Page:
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Modern Demands of Life Sciences Workplaces

With technology and research methods spurring rapid change to Life Sciences development how are our workplaces changing in response? 

3 min read
DNA Nudge office at Imperial College features an inviting staff lunch area.

With research methods in the Life Sciences sector rapidly changing at an unprecedented rate in recent years, so must the design and build of their workplaces. Combined with the proliferation of workplace expectations amongst wider sectors and a shift to more well-being focussed organisational agendas, the modern workplace for the Life Sciences sector now encourages multidisciplinary co-operation and outreach to a wider community of experts. 

We’ve taken a look at some of the top modern workplace expectations of tenants in Life Sciences sector and how both new developments and existing buildings are being updated and repositioned to meet the modern demands of applied sciences occupiers. 

Amenities Beyond Lab Space

Not so long ago, technicians portrayed an image of locking themselves away in windowless sterile laboratories.  Whilst they may still require the sterile lab’s, to attract and retain the best talent companies need to provide an environment that their staff can enjoy. Many are recognising the requirement for closer alignment of office space and lab space to ensure greater inter-company collaboration. 

The design of academic and science workplaces needs to go beyond just offices and cubicles and include areas that support collaboration and employee well-being. Break-out areas, town hall spaces, canteen and other catering facilities, entertainment areas, wellness rooms, and other social and cultural amenities are now all part of the expected make-up of a modern workplace for the Life Sciences sector. 

We designed this staff canteen area for Mundipharma’s office in Cambridge Science Park.

Digital Connectivity

Digital disruption has reached the Life Sciences sector and with many researchers now moving away from conducting physical experiments and instead relying on data and simulation there is an increased desire for scientists to want to be able to access their data and sample management from remote devices and with the same convenience we see in everyday life.  Lab software continues to evolve and this along with development of AI and AR being accessible on multiple platforms in multiple locations will only intensify demand for faster and more reliable connectivity in the workplace.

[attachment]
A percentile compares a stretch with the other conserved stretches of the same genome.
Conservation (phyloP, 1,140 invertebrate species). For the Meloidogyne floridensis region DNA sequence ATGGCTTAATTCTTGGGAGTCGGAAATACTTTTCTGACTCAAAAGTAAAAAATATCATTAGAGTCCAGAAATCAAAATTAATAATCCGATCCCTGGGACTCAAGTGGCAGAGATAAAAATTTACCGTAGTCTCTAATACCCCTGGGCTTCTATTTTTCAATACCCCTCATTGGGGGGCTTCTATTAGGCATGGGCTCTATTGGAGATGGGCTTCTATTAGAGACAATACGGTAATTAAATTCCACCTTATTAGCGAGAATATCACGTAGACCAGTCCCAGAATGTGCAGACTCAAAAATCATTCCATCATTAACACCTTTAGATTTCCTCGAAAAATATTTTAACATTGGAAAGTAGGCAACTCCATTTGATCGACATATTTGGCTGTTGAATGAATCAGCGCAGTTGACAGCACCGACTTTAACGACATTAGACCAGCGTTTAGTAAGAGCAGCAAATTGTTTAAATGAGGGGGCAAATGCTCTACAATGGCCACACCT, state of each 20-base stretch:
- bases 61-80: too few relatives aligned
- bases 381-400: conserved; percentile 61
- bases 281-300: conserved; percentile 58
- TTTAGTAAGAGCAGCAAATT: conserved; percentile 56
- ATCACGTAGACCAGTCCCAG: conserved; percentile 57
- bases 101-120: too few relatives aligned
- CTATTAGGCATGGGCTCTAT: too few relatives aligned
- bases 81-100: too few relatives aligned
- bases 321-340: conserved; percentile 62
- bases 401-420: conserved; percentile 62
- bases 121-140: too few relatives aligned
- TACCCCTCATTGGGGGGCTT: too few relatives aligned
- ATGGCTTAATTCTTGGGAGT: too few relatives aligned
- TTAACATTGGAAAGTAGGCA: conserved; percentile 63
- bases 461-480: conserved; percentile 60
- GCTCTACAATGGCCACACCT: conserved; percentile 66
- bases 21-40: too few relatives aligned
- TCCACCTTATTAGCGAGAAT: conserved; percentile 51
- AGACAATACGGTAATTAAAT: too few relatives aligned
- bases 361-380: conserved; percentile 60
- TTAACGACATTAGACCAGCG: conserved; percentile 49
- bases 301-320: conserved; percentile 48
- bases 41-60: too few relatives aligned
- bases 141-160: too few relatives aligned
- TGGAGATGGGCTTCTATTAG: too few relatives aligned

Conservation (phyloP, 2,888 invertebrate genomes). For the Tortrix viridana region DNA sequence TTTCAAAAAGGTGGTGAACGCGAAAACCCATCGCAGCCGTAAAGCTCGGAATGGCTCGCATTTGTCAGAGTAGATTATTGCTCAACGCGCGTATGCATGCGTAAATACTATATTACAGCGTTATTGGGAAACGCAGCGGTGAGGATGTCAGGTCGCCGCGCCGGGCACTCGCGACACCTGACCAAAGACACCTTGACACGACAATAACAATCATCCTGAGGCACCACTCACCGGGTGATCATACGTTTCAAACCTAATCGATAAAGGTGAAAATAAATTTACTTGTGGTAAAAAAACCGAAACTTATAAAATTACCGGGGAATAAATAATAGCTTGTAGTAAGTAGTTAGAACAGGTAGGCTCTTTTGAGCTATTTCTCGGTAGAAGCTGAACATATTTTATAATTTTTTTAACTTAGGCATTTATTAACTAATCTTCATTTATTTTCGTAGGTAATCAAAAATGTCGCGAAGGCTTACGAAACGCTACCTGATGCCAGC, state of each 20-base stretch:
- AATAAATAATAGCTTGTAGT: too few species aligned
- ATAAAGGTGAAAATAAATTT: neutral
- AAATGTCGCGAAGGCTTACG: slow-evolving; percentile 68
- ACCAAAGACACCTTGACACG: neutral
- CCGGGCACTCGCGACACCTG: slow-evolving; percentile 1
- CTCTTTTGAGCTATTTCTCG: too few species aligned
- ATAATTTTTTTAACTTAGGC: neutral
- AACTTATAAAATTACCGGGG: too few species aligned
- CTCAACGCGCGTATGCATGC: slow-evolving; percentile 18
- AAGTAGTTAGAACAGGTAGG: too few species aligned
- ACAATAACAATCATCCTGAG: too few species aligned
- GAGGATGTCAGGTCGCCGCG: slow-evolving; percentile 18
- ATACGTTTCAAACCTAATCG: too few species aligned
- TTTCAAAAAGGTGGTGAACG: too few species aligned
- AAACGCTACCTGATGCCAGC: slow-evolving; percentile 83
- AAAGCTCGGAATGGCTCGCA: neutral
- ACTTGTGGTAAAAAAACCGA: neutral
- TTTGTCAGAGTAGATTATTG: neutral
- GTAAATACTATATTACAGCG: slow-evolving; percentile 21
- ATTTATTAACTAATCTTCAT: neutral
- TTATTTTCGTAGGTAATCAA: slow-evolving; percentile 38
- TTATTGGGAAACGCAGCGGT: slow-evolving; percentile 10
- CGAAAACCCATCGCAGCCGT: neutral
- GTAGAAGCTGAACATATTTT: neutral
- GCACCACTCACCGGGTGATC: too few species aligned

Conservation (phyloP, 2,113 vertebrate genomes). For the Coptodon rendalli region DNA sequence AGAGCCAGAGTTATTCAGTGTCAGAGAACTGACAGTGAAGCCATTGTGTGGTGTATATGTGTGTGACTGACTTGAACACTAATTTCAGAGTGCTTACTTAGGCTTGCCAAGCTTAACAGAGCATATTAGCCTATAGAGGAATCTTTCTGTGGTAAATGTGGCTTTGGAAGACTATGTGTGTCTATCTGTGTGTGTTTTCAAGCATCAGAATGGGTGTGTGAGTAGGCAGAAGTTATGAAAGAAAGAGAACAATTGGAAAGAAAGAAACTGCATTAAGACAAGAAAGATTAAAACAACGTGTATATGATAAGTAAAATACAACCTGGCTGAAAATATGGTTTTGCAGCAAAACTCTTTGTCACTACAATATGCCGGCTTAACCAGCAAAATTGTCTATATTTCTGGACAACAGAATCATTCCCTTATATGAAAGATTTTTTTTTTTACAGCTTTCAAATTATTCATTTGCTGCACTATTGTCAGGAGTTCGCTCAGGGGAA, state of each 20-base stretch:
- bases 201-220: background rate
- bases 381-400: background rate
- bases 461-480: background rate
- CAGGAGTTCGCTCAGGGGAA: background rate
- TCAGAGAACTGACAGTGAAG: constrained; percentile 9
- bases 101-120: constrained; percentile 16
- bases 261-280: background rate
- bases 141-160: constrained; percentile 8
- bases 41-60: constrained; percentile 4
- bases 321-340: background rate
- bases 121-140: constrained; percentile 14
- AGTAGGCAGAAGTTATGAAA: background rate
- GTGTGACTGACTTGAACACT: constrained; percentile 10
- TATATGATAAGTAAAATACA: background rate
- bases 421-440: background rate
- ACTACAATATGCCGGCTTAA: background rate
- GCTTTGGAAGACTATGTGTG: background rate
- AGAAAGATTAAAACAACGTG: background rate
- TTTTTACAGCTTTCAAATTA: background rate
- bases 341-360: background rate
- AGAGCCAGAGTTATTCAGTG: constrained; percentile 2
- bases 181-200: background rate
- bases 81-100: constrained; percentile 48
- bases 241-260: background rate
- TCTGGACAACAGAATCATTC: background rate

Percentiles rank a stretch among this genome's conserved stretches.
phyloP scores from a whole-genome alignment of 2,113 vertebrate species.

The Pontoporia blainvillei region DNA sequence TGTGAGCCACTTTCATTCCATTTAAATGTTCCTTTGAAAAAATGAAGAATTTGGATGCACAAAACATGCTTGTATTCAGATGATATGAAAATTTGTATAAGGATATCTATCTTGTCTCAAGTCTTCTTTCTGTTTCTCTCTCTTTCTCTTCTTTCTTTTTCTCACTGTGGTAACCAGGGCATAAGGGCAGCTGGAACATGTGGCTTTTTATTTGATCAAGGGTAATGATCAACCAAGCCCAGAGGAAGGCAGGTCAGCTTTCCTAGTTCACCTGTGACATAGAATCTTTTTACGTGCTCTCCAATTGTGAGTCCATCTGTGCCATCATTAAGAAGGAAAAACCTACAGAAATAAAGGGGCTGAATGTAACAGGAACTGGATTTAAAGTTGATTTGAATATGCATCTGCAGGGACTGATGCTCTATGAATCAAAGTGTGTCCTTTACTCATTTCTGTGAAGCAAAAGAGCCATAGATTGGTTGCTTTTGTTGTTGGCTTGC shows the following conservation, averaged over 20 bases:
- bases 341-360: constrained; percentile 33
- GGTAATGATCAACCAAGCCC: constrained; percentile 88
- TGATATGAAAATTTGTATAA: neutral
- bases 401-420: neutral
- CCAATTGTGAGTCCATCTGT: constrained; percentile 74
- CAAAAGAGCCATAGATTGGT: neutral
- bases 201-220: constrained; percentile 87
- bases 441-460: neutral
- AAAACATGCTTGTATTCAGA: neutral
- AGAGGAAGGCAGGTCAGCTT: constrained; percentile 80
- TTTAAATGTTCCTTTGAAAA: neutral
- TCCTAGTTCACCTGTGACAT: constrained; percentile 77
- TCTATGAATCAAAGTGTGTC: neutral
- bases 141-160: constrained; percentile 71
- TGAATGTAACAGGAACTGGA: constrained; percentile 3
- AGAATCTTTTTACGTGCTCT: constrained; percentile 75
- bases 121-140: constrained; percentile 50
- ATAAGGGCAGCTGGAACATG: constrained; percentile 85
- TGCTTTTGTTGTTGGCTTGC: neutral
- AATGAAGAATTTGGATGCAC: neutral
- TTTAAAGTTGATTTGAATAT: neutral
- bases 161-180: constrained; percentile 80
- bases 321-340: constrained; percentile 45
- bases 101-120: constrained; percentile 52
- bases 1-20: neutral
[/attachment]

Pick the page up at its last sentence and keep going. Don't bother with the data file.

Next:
We are seeing many requests from Life Sciences occupiers to reimagination the role that technology plays in their workplaces and make seamless digital solutions to enhance operational and scientific efficiencies. 


With many Life Science companies on fast growth paths, they require fluidity and ability to adapt and evolve within their building/campus, ultimately The recent rise in biotech and life science facility expansion has resulted in facilities being built without a specific occupant in mind. In creating these types of spaces the capacity, configuration, and type of the infrastructure being integrated will be designed to accommodate and support as wide an array of research modes as possible. This has become a popular space typology from Life Sciences tenants who are realising their work models change with modern technology, supply and demand needs fluctuating at unprecedented levels. 

While flexible spaces many be seen as a more expensive investment, the return is greater in the mid to long-term, given there will be less disruption to the workforce when space uses inevitably evolve in the future.

Workplace Well-being

Lab enabled office space is a more recent term to come to market, given the current increase in demand for Laboratory space against significant reduction in demand for conventional office space mainly due the impact

Although well-being has always been high on the agenda in creating workspaces for the Life Sciences sector, with rigorous safety standards already baked into the culture of life sciences, other elements of wholistic well-being have previously been less of a priority. With three out of four employees expecting their employer to support their health and well-being while at work, including their mental health, as well as physical health, much like everyone else, Life Sciences organisations have began to benchmark current workplace policies, wellbeing offerings and facility conditions against leading safety, health and wellbeing standards. 

By taking time to understand employee needs and preferences, you can create a workplace well-being program that honours new values around health, wellbeing and flexibility, which in turn will help you to develop your position in the global race for talent, as well as help ignite innovation and productivity that is the heart of the life sciences industry.Whether it be workplace consultancy assistance you are seeking to understand the well-being desires of your team or you’re looking to adopt more automated technology into your workplace our team of workplace experts are here to help guide you through creating your optimal workplace environment. Talk to us today.